“We are tackling exactly these challenges and aim to design and commercialize serum-free media formulations to enable the efficient production of various cultured seafood, avian and mammalian species,” says Lavanya Anandan, Merck’s Head of Partnerships & External Innovation, at the company’s Silicon Valley Innovation Hub.
As these challenges are overcome, the cost of producing cultured meat will come down. The World Economic Forum’s white paper on Alternative Proteins from its Meat: The Future series, reports costs have already reduced dramatically over the past few years, from estimates of hundreds of thousands of dollars per kilo to $25.
Will people want to eat lab-grown meat?
But even if the cost comes down, there’s still a question of demand. Will people necessarily want to eat something they know has been grown in a lab, rather than a field?
Australia’s Generation Z seems to think not. The majority (72%) of young adults surveyed in Sydney were not ready to accept cultured meat, although many thought it was a viable idea because of the need to transition to more sustainable food options and improve animal welfare.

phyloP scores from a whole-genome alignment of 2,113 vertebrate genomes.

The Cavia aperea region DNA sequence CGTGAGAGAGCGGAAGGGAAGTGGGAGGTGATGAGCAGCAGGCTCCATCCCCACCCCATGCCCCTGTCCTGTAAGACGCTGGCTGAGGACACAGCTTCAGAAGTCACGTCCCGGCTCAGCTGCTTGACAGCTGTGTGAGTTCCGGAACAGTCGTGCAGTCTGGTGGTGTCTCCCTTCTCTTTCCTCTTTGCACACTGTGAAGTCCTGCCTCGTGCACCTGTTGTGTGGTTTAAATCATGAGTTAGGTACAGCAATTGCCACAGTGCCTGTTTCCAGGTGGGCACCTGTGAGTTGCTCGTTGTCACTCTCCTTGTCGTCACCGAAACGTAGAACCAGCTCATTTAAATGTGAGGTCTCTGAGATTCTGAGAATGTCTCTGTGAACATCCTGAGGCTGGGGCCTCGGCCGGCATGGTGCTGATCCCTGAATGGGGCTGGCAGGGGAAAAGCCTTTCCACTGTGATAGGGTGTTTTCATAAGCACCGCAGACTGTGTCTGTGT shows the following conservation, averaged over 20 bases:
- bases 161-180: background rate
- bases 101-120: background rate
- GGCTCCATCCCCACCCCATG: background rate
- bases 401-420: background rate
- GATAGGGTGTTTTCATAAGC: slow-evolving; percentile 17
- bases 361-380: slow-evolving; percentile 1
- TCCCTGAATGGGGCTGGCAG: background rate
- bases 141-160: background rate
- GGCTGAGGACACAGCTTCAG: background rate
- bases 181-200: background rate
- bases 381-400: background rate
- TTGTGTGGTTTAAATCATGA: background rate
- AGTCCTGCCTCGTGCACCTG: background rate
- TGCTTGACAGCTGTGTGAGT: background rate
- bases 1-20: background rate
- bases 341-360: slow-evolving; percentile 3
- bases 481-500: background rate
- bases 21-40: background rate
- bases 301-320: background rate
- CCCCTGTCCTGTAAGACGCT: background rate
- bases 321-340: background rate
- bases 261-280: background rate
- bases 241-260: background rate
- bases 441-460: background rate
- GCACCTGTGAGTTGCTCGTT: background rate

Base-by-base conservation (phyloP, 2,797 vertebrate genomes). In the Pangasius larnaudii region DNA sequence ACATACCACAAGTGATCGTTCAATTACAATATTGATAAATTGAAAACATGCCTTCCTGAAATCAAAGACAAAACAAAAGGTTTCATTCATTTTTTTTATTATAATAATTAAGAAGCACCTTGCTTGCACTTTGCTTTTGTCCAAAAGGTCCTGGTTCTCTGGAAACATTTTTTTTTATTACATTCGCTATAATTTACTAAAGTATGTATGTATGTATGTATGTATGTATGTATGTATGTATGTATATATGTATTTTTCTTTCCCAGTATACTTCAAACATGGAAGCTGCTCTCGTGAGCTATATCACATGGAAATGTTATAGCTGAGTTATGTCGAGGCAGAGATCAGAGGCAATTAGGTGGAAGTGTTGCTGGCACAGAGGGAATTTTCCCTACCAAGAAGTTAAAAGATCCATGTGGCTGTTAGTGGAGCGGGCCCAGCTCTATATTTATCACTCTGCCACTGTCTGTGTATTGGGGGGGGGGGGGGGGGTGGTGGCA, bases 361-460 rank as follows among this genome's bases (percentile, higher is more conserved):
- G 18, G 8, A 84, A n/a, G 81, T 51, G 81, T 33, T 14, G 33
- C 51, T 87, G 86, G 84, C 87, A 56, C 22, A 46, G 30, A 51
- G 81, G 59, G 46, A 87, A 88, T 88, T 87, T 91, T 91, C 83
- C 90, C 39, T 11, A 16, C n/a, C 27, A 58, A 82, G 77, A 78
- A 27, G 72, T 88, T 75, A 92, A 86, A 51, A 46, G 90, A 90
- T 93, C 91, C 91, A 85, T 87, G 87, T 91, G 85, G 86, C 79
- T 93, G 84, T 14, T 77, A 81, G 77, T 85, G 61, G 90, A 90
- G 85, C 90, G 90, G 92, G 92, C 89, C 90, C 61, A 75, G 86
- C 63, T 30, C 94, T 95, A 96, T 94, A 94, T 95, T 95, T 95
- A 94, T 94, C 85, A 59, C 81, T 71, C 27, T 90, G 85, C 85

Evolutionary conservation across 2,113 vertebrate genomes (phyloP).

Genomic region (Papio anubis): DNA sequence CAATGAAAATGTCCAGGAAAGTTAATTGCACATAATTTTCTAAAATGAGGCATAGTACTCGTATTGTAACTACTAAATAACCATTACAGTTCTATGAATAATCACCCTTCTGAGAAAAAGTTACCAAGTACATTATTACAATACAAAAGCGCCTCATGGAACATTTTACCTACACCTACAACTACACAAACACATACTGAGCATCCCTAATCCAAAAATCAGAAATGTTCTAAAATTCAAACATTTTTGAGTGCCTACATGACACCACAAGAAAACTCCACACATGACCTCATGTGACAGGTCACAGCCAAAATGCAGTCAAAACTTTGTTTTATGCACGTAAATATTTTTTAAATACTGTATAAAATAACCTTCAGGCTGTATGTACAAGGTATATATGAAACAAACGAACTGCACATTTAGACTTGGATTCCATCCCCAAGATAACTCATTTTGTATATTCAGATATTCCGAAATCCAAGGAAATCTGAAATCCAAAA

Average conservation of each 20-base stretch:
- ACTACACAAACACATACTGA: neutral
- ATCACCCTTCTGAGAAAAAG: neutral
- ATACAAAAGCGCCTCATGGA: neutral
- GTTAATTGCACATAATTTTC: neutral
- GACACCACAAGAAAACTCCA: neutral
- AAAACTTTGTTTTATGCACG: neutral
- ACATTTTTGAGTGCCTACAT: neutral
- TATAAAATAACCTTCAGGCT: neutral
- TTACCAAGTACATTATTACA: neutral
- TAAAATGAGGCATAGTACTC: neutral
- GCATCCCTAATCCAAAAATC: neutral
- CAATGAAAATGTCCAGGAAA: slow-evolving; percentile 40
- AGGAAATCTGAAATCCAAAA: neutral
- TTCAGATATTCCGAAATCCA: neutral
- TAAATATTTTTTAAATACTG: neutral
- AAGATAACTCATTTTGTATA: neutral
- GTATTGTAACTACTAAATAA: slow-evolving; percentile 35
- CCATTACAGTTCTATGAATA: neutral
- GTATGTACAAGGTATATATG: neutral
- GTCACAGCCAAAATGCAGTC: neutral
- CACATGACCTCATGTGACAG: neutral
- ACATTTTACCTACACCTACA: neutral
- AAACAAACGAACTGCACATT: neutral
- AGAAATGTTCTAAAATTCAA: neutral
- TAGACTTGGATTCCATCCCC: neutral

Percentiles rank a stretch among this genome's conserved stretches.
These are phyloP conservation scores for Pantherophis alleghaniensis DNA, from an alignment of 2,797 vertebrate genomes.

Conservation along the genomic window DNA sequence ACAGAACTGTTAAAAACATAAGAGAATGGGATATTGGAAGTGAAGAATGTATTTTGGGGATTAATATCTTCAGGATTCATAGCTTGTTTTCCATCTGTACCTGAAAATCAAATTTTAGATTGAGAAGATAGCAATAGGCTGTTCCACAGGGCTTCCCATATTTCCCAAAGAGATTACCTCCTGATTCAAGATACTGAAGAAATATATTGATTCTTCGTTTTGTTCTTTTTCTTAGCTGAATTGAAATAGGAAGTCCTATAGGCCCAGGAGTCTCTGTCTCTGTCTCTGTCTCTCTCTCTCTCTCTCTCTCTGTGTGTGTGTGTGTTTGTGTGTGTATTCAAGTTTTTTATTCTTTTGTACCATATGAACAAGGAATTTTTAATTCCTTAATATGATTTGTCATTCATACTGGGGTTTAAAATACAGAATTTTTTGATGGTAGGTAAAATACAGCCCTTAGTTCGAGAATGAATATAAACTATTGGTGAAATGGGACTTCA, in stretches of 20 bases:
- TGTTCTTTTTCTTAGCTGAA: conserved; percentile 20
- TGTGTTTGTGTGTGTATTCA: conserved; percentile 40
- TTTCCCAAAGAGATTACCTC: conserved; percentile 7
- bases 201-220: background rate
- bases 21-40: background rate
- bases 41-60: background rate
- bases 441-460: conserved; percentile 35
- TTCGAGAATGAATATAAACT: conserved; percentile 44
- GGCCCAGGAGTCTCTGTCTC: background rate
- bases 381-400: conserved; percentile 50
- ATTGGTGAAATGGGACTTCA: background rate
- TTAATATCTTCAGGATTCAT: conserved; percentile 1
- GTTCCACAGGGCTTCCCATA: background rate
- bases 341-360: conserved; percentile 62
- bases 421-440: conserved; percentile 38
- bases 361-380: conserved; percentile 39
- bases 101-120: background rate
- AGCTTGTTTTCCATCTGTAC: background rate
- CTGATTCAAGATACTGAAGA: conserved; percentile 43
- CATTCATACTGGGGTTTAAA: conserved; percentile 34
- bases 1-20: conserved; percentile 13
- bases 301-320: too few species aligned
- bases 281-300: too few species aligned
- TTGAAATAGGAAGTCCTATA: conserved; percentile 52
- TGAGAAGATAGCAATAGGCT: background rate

Almost a third of them (28%) were at least prepared to try it.
The perception of cultured meat is acknowledged by the industry, with not-for-profit The Good Food Institute running an Alt. Protein Project aimed at encouraging students – the leaders of tomorrow – to help change the food system.
It also recognizes the cultured meat industry has a literal image problem: Max Elder, former Research Director of the Food Futures Lab at Institute for the Future, says: “Images in popular media of cultured meat today look sterile, scientific, unappetizing; something to touch with a rubber glove or eat out of a petri dish.
“We need images of cultured meat that appear familiar and delicious, otherwise consumers will think the opposite before products even reach their plates.”
A study in PLOS ONE found that when framed positively and when people have favourable tasting experiences “acceptance of cultured meat is potentially high”. It also found that the perceived benefits of the meat could translate to a willingness to pay a premium price.
While the signs are promising, for now, it seems there are few technological and marketing hurdles to overcome before cultured meat will be feeding people – at scale – in future.
Kate Whiting is Senior Writer, Formative Content.
This article was first published at the World Economic Forum.